The 2012 campaign has started, and President Obama is raising money and laughing all the way to the bank. So far the slate of opponents looks, well, pathetic. Obama could only hope to run against the likes of Palin or, better yet, Trump. But of course, neither is a serious candidate.
As for the rest, well, they are either laden with heavy baggage or have little or no name recognition. At this stage in the game, it looks like Obama has an easy path to a second term.
Michelle Bachman, the tea party lady? He could only hope. Newt Gingrich? The man with higher negatives than Nancy Pelosi? Mike Huckabee, the Jared of the Republican Party? Bobby Jindal, who was booed off stage during his "Republican Response" to the State of the Union address? Jeb Bush? His chances were sunk by his Brother. It is a sad lot of candidates - the rest being the usual tired assortment of middle-aged white men.
And it is sad, as when one party is weak, it is not good for America. A strong opposition is essential to a strong Democracy. And when we have nothing but fringe candidates from the opposition party, it does not bode well for the country.
Now that Obama is in office, and now that people are realizing that his politics aren't as radical as first thought, a lot more major donors (wealthy people, corporations, special interest groups) are donating heavily to the campaign.
(That is, of course, unless you are an unhinged right-wing nutjob. In that case, the Socialist State has already been created and any day now, a "state of emergency" will be declared, the government will be made subservient to the U.N. and our currency to will convert to the "Amero". But if you think that, you are not being very rational).
So this time around, it is not an "outsider" running against the establishment, using our little $10 and $20 Internet donations to win, but rather an insider hitting up the same odious people that Hillary slept with, or that Bush played golf with, to raise large amounts of money in short periods of time.
I still get e-mails from the Obama campaign, but for the most part, it seems like they are just going through the motions this time around. Please donate what you can, yea, yea, yea, if you feel like it, whatever. Got any rich friends? Have them call us. Yea, and send your $20, whatever. Thanks.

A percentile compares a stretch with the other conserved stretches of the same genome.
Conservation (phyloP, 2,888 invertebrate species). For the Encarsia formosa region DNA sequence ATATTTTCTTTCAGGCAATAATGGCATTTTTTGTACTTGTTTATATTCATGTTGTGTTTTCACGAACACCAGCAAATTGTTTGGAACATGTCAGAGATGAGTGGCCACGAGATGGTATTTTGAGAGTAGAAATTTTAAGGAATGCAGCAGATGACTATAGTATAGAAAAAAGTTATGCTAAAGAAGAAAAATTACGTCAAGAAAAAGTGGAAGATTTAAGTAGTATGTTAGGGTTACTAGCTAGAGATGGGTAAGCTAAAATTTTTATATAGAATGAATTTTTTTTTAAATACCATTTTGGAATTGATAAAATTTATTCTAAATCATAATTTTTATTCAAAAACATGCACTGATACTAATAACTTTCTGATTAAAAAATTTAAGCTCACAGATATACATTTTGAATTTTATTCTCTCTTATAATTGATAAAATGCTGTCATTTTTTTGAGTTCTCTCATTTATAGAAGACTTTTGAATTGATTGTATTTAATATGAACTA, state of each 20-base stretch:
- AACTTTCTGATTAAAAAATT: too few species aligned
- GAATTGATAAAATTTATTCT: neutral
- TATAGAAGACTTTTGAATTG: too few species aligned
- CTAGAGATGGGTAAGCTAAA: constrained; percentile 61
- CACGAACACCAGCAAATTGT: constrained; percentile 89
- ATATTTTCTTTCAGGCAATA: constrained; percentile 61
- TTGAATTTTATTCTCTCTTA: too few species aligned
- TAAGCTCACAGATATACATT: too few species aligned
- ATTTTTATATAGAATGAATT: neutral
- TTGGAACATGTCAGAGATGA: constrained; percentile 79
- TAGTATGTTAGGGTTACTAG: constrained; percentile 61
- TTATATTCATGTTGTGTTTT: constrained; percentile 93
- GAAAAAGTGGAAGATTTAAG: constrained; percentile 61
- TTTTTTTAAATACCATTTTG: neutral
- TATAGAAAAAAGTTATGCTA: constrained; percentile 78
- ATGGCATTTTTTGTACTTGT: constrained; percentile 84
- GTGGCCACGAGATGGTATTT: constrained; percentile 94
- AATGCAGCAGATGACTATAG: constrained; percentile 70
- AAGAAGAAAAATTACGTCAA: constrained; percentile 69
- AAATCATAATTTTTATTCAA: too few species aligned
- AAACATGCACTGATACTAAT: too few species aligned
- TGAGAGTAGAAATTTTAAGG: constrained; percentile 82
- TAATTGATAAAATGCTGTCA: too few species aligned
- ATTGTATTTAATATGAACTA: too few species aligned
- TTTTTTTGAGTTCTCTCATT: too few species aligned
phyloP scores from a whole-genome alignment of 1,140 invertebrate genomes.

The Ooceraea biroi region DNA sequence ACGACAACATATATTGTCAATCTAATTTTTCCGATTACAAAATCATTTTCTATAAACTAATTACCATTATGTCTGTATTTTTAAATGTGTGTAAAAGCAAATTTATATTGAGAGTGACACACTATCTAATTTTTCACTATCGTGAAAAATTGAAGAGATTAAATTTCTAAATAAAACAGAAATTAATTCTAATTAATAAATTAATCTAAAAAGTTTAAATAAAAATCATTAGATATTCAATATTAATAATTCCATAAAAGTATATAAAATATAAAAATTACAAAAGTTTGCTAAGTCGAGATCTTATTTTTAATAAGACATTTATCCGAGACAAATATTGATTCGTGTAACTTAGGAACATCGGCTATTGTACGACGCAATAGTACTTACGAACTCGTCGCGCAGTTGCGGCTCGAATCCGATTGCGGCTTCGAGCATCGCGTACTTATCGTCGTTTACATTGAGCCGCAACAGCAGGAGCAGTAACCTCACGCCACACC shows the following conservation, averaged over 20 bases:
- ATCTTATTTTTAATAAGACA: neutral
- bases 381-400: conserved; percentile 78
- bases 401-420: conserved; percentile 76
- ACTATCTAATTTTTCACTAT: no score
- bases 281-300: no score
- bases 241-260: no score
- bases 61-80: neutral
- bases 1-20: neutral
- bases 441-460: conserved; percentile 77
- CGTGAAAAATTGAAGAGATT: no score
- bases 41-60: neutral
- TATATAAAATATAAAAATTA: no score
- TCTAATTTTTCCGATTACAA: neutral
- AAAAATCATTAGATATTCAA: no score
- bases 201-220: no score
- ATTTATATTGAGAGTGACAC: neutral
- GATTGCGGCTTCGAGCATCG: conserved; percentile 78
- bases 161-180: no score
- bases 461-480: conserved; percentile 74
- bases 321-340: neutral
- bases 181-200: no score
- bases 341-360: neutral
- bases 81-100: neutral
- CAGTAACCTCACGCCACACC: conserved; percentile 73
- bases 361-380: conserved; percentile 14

It just seems like he is phoning it in, this time around, and not really trying to raise grass roots awareness, like last time.
And if the Republican field continues as it is - with no break-out front runner, then he may be safe. But if the campaign turns into a really disputed election - where the Republicans put up a moderate candidate who appeals to a wide cross-section of voters - then the failure to get out the grass roots vote may backfire.
And the Republicans could win, too - provided they put up someone with a platform that goes beyond Birther mentality or far-right ideology. The backlash against the state employee and teacher's unions is not something that should be taken lightly. We all get property tax bills and those bills are pretty staggering. I sold my home in New York when Mine topped $7000 a year. Others are in the five-digit territory.
And yet, Obama talks about "investing in education" which is code words for "pandering to the teacher's union". We spend more per capita on education than any other country in the world, and yet our students graduate from high school with the lowest test scores of any Western nation. Perhaps throwing more money at the union is not a good idea.
And perhaps it is not good politics, either. Change is the platform he ran on, and continuing on the same bloated school bureaucracies is not "change", but rather just pandering to a different portion of the Status Quo.
Fortunately for Obama, the Republicans don't get this, and are instead moving to close primaries - so that even more radical candidates will prevail in the primaries. As a result, we can expect an opponent who is so far off-the-wall that people will be willing to tolerate a little softness on the unions on Obama's part.
After all, it has to be better than some tea-bagging patriot birther, conspiracy theorist, right?
But all it would take is for the Republicans to nominate someone who at least appears to be normal - middle of the road, moderate, not "scary" - and they can win. Someone like that would appeal to the voters of Northern Virginia.
If they can win Northern Virginia, they win Virginia. And then they win.